A few months before the fall in December 2001, Jeffrey Skilling still wants to conquer the world. In the company headquarters of the US energy trading giant Enron in Houston, the employees cheer when the management duo Skilling and Kenneth Lay announce a “new vision” and roll out a banner. It says: “From the largest energy company in the world to the largest company in the world”.
They don’t make it smaller here – least of all Skilling, who introduced himself at Harvard Business School as “fucking smart”. Together with company founder Lay and thanks to the support of the US government, the ex-McKinsey man pulled the energy industry out of the comfortable time when the state was still in control of production and sales. They make gas and electricity a product that can be traded like stocks. Enron is becoming a huge trading platform – first for energy, then for paper, coal and even insurance against bad weather.
Skilling buys companies, has its dealers close aggressive deals and has only one goal: to drive the share price up. A year before the crash, Enron is the seventh largest company in the United States. Top managers collect hundreds of millions of euros with their stock options.
Enron conjures up profits from debt
On December 2, 2001, Enron was surprisingly broke – but also produced new superlatives in the doom: The most violent balance sheet fraud in US history was exposed. Shareholders, banks, and pension funds lose $ 60 billion, 20,000 employees lose their jobs, and many of them lose their retirement plans. A wave of rage sweeps across the country.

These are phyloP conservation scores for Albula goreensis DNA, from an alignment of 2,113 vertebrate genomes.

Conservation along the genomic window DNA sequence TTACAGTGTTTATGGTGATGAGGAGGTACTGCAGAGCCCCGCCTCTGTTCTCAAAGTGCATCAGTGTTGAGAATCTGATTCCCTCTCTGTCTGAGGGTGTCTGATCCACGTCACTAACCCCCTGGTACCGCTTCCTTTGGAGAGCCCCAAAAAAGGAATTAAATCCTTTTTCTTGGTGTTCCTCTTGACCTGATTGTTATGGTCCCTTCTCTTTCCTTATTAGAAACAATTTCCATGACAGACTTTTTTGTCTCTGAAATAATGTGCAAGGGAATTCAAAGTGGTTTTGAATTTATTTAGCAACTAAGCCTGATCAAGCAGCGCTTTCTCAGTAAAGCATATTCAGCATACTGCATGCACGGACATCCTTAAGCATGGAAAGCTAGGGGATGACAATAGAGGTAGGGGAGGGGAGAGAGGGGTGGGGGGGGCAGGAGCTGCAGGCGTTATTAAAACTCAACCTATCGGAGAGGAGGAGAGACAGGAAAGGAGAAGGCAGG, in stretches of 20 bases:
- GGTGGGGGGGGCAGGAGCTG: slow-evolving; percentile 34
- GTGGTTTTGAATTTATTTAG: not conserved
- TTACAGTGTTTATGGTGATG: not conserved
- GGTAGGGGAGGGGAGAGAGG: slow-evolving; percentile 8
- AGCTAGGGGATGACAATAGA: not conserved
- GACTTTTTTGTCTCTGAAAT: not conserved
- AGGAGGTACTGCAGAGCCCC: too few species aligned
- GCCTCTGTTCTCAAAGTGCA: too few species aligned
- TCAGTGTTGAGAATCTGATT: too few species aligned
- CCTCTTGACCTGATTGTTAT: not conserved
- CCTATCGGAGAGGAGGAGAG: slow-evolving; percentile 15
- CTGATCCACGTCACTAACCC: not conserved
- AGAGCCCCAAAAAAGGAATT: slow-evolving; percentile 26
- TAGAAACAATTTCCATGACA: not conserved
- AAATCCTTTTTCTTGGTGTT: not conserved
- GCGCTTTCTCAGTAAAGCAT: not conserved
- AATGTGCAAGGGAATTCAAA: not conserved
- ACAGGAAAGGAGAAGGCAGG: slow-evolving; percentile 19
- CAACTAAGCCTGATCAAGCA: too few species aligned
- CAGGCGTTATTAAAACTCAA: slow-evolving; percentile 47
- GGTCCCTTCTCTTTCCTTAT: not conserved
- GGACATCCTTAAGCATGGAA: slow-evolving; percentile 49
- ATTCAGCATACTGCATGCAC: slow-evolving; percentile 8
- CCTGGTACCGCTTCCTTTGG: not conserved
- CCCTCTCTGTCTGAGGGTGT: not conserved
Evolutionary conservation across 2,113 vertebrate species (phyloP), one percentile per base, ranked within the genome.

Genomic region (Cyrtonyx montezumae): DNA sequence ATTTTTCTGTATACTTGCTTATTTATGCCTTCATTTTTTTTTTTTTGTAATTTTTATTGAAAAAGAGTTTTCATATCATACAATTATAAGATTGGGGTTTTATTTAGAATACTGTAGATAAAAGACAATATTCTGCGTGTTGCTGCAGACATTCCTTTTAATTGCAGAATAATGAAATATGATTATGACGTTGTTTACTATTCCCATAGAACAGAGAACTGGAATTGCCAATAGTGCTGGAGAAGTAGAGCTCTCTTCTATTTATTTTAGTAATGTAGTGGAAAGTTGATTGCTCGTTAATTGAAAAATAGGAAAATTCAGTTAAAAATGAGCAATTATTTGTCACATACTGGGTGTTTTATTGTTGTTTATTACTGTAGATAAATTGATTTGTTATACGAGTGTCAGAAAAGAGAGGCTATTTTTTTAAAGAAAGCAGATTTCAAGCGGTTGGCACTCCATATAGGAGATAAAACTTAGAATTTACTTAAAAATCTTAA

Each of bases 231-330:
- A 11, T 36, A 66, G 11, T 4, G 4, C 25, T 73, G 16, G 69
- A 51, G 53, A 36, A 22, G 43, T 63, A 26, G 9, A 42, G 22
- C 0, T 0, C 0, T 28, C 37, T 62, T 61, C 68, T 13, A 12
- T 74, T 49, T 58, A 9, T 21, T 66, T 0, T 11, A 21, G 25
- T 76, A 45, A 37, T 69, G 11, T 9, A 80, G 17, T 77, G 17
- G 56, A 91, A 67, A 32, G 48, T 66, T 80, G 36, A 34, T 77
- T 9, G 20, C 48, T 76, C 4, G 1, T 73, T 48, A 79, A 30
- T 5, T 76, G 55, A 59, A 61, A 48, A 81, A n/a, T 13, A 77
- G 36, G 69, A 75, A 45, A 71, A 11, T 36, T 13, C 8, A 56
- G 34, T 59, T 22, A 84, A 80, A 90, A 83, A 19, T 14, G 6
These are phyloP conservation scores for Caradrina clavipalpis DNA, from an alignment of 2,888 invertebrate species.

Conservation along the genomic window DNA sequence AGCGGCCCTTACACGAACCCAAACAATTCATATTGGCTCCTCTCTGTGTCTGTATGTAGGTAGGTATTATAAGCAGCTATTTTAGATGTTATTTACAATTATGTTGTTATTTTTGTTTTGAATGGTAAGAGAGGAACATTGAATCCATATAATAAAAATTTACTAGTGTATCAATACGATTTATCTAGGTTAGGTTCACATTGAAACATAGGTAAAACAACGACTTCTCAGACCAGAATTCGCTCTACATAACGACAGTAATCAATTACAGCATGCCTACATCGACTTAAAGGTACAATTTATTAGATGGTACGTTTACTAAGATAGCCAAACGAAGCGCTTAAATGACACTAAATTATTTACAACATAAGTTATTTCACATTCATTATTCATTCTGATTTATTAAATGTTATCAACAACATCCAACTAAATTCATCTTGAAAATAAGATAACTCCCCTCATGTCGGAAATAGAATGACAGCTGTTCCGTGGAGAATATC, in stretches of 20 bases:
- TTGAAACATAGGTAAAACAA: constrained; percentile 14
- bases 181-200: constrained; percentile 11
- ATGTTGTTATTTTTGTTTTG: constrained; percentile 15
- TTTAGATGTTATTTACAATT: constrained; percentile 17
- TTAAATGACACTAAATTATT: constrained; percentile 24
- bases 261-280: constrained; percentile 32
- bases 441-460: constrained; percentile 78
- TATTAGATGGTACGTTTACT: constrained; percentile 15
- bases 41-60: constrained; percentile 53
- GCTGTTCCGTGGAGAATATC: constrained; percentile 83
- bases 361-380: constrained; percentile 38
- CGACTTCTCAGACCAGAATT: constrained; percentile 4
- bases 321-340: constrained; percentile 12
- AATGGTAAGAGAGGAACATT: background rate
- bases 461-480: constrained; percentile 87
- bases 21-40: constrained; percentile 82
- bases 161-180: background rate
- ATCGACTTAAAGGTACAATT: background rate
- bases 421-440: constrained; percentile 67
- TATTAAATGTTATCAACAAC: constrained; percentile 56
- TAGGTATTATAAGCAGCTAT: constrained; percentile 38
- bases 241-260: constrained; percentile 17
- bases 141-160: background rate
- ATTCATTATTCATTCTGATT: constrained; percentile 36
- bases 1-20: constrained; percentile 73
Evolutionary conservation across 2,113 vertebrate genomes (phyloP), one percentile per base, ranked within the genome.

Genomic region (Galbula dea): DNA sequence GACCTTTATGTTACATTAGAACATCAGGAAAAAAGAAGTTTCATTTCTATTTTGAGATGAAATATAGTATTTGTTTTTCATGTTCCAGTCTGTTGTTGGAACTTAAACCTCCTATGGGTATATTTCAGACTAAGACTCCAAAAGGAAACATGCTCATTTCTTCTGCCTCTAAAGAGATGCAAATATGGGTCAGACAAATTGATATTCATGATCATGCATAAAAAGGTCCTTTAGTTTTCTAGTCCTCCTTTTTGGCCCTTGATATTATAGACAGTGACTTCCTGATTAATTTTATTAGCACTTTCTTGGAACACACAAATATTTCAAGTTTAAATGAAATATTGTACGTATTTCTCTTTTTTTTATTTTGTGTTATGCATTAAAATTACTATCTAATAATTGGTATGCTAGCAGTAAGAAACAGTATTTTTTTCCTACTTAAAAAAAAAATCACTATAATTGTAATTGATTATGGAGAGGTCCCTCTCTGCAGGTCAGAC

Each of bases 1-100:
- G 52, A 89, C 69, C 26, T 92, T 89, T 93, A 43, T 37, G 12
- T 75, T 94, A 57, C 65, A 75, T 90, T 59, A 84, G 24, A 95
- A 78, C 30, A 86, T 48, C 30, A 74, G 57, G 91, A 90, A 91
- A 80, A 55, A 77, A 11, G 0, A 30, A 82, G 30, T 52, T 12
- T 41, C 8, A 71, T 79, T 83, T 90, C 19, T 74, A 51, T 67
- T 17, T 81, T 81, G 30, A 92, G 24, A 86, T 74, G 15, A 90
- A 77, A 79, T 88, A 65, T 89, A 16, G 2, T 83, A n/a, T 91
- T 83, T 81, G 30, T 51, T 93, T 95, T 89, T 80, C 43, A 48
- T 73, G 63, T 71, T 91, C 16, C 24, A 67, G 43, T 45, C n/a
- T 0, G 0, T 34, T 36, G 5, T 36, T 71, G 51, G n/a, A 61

For many years Enron has pumped up the balance sheet, conjured up profits from debt. A network of more than 2,000 partner companies was used for this, through which the group actually did business with itself. Only the revenue appeared in the Enron balance sheet. The debts disappeared in the partner companies.
Until the very end, Skilling and Lay deny that they knew about the manipulations. They accuse their chief financial officer, who later testifies against them as a key witness. Three years after the bankruptcy, one court found both guilty. Lay dies of heart failure before the sentence is announced. Skilling is now serving his sentence in open prison. He has not yet been able to watch the play about the Enron case, which also ran on Broadway.
Jeffrey Skilling was formally only number two at Enron as Chief Operating Officer – behind founder Kenneth Lay. But after he joined the company in 1990, he became the brain of the company and embodied everything that Enron stood for: intelligence, aggressiveness, arrogance. To this day, Skilling, who also served as CEO for six months in 2001, is still fighting against his conviction. In 2013, a court reduced his prison sentence by ten to 14 years.
More from our series “Western from yesterday” you’ll find here